Think about it – you spend how many hours per day, per week, month, year at work? If you do the math, it’s probably around 2200 hours per year, give or take. Over 25% of your year. Are you spending this much time there because you’re in love with what you’re doing, or because, well, “it’s a job”? If it’s the former, that’s huge. If it’s the latter, what the hell are you thinking? Admittedly, it’s easier short term to put off making what can be a serious effort to wrap your passions and your career together, but long term it’s worth it. Kathy Sierra, author of Creating Passionate Users, has some great thoughts around why this matters, and how to get there.
If you’re looking for more inspiration, I’d like to introduce you to Sean Aiken, of oneweekjob.com – he’s a young Canadian that wants to find his passion as opposed to becoming a Sheepwalker. To achieve this, and do something good along the way, he’s volunteering to work one job a week at all sorts of organizations across Canada (and potentially here at ZooInfo, if I can nudge some stars into the right alignments). In exchange, he’s going to get a good look at his options and raise money to raise money to find childhood poverty in Canada.
I’m not saying you have to go to Sean’s lengths to work out what you want, but I am advocating that you work towards your passion. My wife was a sucessful project manager for a web design firm, and hated it. Loved the company & people, but the work was killing her – she had not passion for project management. Her passion was for web design/development, as well as early childhood education, where she has her masters. I encouraged her to look into educational technology – within a matter of months she was the Technology Specialist for the early childhood division of a major education NGO. The change in her was – frankly – remarkable. Her first annual review was the strongest I’ve ever read in my life (in my line, you tend to read a lot of those, as good ones are useful marketing tools in your job hunt).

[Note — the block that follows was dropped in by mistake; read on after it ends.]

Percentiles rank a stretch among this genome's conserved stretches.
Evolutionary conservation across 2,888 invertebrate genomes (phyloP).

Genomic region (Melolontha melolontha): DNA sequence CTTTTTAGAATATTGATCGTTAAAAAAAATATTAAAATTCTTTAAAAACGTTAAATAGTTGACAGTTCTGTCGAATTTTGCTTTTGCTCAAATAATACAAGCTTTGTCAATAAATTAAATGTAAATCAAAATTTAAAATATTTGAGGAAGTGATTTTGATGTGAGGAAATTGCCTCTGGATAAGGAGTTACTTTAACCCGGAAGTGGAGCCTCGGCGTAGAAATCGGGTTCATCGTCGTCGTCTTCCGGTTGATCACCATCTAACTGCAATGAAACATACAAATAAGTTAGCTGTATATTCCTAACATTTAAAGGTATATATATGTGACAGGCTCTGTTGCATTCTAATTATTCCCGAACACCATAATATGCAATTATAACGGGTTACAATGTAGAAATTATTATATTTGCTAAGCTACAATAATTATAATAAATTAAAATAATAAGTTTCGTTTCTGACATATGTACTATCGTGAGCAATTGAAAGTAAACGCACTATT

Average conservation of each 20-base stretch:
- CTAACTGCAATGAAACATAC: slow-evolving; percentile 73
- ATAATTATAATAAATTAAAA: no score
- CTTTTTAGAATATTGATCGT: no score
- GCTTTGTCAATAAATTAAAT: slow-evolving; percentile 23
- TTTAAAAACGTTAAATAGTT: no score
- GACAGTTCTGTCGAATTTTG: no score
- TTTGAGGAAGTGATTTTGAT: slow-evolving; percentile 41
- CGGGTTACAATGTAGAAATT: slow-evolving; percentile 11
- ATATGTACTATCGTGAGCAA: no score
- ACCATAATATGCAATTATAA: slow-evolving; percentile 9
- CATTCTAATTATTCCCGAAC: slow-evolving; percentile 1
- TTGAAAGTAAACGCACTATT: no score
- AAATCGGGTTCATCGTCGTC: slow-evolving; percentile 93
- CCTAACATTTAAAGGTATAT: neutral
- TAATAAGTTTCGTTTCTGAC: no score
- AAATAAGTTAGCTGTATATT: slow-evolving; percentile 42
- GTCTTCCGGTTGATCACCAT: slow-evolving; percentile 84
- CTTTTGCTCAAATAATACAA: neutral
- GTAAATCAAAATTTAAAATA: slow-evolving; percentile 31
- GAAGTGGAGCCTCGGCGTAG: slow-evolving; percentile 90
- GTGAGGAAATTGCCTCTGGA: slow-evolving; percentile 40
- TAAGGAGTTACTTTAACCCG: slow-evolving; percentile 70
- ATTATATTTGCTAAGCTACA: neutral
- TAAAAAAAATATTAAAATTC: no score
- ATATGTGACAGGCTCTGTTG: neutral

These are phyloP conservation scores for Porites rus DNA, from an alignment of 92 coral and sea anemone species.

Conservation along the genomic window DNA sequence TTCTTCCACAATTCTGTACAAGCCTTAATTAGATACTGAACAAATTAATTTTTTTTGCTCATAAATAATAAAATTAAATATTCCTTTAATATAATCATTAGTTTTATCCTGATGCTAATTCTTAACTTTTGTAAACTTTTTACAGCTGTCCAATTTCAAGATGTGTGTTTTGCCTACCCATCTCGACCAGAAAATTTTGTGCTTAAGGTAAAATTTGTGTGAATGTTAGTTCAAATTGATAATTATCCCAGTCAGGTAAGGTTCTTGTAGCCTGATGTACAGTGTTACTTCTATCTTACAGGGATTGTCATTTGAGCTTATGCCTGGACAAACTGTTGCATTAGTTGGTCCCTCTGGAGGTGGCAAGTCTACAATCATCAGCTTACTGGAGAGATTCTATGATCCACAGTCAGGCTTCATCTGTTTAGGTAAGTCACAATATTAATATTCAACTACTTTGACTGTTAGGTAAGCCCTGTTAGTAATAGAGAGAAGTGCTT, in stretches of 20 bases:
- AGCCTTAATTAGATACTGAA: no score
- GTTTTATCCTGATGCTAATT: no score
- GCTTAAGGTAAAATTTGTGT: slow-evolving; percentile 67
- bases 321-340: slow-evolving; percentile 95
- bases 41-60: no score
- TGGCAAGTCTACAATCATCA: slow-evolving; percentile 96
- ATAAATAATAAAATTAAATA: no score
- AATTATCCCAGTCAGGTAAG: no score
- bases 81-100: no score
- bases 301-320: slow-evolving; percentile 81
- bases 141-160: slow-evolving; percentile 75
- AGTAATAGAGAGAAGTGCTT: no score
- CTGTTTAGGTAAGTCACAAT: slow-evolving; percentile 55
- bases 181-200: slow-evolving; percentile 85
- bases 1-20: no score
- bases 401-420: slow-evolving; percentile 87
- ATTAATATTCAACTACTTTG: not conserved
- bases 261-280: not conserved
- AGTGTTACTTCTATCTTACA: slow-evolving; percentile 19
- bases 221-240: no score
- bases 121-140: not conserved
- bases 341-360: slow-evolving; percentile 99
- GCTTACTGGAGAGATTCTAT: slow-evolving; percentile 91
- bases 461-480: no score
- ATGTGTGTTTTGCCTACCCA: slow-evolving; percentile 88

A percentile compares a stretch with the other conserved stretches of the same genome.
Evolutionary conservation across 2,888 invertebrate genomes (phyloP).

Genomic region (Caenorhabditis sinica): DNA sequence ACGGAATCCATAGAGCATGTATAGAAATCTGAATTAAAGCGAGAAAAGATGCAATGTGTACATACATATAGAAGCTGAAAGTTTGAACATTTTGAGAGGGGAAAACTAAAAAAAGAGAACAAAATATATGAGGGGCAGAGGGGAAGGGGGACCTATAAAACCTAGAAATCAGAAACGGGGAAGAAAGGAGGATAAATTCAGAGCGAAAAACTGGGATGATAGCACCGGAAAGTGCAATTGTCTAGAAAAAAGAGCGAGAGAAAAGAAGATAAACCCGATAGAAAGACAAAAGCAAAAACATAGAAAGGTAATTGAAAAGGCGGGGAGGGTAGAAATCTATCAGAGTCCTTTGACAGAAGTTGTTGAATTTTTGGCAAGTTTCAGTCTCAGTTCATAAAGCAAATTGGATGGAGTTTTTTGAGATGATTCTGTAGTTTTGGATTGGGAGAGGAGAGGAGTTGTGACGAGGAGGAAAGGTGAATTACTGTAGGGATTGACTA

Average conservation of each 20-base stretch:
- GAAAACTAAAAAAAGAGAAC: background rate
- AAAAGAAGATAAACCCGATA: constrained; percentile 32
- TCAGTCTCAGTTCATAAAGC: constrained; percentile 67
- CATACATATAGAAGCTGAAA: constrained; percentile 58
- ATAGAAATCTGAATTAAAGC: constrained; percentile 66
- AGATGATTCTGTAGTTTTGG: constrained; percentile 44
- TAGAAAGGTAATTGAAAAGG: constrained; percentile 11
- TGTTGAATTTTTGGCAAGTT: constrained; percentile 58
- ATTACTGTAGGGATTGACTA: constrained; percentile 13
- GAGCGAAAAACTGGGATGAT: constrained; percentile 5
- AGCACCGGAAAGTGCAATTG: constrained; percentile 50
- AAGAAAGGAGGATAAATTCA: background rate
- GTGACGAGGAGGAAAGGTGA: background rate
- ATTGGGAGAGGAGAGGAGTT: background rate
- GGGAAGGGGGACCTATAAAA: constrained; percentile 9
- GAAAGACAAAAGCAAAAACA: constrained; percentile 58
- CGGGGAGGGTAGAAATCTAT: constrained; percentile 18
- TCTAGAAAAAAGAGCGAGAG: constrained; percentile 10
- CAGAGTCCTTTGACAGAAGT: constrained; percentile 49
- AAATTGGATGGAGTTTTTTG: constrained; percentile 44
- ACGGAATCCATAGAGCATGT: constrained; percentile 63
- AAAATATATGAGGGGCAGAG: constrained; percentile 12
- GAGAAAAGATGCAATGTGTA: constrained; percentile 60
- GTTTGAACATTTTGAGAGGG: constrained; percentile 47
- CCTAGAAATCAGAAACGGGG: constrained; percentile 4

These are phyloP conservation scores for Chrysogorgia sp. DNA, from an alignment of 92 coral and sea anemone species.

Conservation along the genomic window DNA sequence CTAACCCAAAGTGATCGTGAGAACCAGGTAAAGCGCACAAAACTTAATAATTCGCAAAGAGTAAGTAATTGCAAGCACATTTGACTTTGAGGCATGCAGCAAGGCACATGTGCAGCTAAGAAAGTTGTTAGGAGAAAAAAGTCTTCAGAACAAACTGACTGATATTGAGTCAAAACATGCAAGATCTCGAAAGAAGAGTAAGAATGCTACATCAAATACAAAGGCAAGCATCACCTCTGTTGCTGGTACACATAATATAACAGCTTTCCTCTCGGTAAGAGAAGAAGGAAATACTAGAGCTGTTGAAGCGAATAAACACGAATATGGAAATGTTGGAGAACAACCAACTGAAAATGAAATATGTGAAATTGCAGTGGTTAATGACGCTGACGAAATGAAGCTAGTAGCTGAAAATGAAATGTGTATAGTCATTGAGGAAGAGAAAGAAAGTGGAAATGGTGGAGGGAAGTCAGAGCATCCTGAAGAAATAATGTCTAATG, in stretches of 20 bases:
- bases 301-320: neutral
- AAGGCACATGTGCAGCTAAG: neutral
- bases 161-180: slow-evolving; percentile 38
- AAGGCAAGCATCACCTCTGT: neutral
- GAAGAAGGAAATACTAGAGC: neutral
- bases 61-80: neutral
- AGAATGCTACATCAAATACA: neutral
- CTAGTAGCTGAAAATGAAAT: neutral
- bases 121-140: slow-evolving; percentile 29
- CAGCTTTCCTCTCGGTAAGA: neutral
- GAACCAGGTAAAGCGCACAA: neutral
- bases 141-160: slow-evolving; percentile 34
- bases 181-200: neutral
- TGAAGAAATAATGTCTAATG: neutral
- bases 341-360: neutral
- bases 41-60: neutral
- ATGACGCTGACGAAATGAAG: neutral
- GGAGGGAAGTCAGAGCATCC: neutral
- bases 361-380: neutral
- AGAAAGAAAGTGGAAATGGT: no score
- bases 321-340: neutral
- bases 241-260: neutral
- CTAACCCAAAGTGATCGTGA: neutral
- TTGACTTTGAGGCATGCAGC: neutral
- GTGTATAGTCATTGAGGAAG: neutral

We’re living in a remarkable time. Unlike out parents, we can try out new jobs/ fields without huge consequence. You aren’t supposed to spend your entire career or profession at one spot anymore. On top of that, there’s this thing called the Internet that’s made it possible for you to easily pick up new skills, and learn about career options that fit better with your passions.
So, why are you reading this? Get out there and change.